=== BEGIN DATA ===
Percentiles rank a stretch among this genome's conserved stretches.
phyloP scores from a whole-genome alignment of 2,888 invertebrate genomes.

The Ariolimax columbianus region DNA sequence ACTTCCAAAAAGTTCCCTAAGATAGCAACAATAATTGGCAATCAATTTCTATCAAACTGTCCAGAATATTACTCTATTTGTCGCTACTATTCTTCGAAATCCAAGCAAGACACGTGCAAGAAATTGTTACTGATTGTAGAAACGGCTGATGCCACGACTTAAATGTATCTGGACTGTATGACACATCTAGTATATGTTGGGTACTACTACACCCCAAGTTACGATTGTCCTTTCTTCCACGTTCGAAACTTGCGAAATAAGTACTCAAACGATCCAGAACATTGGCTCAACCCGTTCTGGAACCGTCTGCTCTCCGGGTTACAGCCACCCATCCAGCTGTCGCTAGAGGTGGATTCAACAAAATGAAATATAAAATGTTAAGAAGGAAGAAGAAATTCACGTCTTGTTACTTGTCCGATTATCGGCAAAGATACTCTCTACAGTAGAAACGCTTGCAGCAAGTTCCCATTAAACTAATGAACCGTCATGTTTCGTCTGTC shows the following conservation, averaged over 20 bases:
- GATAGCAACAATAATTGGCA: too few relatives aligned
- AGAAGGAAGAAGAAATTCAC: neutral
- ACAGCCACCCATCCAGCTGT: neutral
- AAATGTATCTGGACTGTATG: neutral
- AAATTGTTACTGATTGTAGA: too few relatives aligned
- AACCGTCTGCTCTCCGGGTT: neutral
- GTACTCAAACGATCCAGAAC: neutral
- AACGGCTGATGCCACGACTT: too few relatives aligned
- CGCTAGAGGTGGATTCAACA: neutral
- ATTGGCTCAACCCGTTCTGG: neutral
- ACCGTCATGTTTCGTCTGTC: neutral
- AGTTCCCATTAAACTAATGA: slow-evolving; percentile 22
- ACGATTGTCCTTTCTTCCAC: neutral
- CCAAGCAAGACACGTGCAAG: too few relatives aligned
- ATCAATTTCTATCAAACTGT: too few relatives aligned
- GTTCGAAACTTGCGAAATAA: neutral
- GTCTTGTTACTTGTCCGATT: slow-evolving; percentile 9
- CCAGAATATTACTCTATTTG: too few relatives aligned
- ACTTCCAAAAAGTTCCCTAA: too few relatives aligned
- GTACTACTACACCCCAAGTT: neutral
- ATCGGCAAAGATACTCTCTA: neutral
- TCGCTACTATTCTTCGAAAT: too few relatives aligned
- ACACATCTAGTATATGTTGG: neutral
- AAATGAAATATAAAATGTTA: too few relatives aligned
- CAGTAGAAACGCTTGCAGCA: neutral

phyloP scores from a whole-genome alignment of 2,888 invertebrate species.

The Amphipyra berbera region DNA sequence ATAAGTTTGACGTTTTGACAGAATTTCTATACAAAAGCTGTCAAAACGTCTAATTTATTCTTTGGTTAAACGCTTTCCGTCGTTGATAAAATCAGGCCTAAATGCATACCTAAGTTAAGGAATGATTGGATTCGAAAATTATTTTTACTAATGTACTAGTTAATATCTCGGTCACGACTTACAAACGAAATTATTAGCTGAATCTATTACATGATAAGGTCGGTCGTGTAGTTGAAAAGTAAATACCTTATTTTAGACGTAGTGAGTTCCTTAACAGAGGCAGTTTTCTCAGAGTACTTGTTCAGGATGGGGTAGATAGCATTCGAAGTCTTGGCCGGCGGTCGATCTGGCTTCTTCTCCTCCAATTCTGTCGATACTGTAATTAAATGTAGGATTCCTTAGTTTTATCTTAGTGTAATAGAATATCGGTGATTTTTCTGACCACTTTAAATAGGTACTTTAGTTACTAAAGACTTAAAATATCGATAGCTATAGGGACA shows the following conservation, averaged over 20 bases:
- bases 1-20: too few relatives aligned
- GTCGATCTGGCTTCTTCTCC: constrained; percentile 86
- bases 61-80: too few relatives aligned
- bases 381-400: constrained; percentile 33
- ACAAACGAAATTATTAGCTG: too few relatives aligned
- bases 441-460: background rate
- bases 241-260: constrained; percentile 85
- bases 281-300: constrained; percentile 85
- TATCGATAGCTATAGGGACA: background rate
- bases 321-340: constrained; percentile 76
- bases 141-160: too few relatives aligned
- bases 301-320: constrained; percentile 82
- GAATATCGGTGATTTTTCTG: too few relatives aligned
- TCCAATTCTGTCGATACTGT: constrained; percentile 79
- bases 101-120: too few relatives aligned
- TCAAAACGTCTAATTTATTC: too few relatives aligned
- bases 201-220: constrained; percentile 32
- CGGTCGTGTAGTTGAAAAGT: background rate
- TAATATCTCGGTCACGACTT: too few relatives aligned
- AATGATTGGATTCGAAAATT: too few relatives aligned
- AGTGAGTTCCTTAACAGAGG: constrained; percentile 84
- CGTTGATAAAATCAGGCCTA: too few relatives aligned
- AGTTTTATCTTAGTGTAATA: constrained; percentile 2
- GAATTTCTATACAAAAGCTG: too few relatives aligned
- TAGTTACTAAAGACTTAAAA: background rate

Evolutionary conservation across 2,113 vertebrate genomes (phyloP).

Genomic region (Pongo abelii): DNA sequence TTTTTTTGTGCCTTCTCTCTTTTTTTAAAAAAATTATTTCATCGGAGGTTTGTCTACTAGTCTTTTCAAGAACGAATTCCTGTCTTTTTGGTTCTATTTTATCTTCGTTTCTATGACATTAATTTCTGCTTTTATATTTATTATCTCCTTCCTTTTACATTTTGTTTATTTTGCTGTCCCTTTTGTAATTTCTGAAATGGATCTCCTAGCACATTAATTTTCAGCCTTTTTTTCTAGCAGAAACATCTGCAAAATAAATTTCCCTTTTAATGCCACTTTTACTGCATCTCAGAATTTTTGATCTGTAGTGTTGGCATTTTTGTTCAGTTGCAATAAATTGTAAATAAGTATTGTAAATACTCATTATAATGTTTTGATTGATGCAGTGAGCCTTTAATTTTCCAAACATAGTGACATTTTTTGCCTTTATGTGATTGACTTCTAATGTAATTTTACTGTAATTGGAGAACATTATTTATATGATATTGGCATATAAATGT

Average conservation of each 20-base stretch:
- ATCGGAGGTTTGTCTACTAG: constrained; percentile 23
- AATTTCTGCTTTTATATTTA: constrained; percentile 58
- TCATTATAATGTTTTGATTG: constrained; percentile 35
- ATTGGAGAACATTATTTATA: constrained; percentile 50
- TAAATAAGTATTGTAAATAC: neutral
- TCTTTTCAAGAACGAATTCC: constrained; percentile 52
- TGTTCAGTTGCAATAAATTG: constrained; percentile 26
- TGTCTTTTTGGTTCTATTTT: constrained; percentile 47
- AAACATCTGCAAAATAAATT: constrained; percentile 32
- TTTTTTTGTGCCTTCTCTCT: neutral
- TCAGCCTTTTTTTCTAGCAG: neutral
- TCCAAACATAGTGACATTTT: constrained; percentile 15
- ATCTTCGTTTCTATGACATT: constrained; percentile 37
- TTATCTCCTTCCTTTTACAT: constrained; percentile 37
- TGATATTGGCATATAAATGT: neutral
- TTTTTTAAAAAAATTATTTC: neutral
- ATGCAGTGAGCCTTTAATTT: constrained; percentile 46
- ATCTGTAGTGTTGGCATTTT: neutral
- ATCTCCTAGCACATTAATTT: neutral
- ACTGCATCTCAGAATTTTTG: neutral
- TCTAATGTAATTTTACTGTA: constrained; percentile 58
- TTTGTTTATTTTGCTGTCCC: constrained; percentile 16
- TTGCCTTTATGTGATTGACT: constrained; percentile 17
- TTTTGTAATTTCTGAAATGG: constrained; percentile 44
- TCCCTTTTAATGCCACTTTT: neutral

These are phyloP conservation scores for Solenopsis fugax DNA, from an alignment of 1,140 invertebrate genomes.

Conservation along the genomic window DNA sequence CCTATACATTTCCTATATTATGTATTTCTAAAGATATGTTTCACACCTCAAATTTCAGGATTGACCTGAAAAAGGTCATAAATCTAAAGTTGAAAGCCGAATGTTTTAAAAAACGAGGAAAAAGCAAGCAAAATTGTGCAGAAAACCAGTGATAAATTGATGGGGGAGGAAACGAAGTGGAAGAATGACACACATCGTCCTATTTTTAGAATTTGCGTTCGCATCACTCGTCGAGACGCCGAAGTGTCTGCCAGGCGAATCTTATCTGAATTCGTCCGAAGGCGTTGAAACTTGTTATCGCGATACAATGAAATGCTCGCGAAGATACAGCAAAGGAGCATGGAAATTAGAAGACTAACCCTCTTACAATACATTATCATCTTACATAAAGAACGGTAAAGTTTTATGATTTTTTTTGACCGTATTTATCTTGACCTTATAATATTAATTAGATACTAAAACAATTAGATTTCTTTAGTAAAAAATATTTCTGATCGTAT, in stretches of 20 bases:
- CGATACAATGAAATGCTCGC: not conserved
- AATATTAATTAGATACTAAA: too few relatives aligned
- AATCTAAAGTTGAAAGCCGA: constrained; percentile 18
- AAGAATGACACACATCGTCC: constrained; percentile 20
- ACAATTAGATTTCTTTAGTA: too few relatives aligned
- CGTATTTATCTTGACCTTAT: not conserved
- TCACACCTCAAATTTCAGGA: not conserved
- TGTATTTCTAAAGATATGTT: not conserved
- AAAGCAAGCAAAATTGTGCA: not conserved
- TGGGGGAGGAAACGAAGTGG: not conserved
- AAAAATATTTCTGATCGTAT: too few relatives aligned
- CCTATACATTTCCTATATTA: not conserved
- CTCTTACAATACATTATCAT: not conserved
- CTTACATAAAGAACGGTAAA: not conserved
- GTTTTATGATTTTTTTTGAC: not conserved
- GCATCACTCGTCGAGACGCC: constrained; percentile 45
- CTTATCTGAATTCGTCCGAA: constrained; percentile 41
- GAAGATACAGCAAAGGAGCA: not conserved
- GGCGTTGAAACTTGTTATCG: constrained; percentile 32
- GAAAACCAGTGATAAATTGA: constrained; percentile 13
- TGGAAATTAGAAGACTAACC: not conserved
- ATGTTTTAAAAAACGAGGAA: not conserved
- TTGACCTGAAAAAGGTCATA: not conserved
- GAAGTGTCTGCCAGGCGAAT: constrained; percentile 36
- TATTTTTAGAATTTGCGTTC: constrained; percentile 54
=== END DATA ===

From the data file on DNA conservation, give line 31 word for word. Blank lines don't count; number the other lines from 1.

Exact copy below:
- bases 1-20: too few relatives aligned